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Waitrose hits sales milestone in push to win back middle class

a shopper looking at salad vegetables in a branch of Waitrose - Aaron Chown/PA Wire
a shopper looking at salad vegetables in a branch of Waitrose - Aaron Chown/PA Wire

Sales at Waitrose have grown at the fastest rate in 18 months in a boost for owner John Lewis as it battles to raise money.

The supermarket grew sales by 2.1pc in the four weeks to 19 March, its best performance since September 2021, according to retail data experts Kantar.

It comes as Dame Sharon White, chairman of Waitrose's owner the John Lewis Partnership, is considering selling a chunk of the debt-laden company that would allow it to raise between £1bn and £2bn to reinvest in the business.

The plans have been criticised by its former boss Andy Street, the mayor of the West Midlands, and Mary Portas, the retail consultant and former Downing Street adviser.

Responding to criticism on Linkedin last week, Dame Sharon said: “We’ve always been open to new partnerships with investors or like-minded companies to share in our growth. I will not rest until the partnership is restored to full health.”

Waitrose said in February it would cut prices on hundreds of grocery staples as it battles to win back cash-strapped middle class shoppers.

The supermarket chain said it had invested a record £100m in cheaper items with nearly a quarter of items included in the price cuts being lowered by 20pc.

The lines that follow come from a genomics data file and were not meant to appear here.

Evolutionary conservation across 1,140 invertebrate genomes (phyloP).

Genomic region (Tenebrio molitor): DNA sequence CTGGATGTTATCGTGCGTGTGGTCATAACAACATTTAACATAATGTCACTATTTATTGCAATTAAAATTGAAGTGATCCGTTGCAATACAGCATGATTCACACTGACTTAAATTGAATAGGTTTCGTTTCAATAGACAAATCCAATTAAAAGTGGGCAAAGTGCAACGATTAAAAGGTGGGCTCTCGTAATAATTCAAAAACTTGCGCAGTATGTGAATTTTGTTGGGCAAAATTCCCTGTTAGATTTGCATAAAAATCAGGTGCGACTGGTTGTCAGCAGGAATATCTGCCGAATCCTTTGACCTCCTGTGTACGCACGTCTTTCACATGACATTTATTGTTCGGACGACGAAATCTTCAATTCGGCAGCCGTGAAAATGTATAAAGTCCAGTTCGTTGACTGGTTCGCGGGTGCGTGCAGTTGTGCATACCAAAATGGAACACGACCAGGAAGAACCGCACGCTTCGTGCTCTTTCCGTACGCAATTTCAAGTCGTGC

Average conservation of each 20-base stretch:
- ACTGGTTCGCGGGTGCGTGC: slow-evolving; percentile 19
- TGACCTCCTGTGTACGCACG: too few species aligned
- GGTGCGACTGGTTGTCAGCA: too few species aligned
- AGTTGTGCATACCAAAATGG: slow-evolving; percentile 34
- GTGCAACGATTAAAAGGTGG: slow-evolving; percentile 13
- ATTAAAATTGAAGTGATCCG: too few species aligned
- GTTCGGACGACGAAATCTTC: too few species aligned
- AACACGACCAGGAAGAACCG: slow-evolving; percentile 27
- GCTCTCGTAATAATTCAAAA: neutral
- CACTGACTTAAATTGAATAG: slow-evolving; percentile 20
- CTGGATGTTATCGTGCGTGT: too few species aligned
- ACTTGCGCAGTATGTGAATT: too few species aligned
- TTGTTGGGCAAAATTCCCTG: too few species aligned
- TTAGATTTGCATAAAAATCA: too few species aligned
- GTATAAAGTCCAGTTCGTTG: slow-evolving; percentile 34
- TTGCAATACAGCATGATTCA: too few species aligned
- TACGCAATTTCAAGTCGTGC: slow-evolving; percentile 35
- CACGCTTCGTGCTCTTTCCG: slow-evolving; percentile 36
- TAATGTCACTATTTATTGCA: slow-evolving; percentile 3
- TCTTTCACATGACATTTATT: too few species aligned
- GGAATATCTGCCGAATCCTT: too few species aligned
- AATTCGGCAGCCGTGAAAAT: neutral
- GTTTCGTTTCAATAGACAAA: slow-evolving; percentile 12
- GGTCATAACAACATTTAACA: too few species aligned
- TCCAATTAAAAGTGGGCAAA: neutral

Despite the rise in sales, Waitrose continued to lose market share, along with Tesco, Asda, Sainsbury’s and Morrisons, as discounters Aldi and Lidl continued to hoover up shoppers amid the cost of living crisis.

Aldi and Lidl grew their share of the market to 9.9pc and 7.4pc from 8.6pc and 6.4pc over the same period last year.

Sales at Aldi and Lidl were up 25pc and 26pc respectively – making Lidl the fastest-growing retailer and setting a new record for Aldi.

The data showed that grocery price inflation has climbed again to reach 17.5pc over the four weeks to 19 March 2023, a new record.

Fraser McKevitt, head of retail and consumer insight, said shoppers were increasingly shopping around for a bargain.

He added: “This is a fiercely competitive sector and if people don’t like the prices in one store they will go elsewhere, with consumers visiting three or more of the top 10 retailers in any given month on average.

“The supermarkets are also tackling grocery price inflation, battling it out to demonstrate value and get customers through their doors.”

Households are now facing an £837 increase in their annual shopping bills based on Kantar’s figures.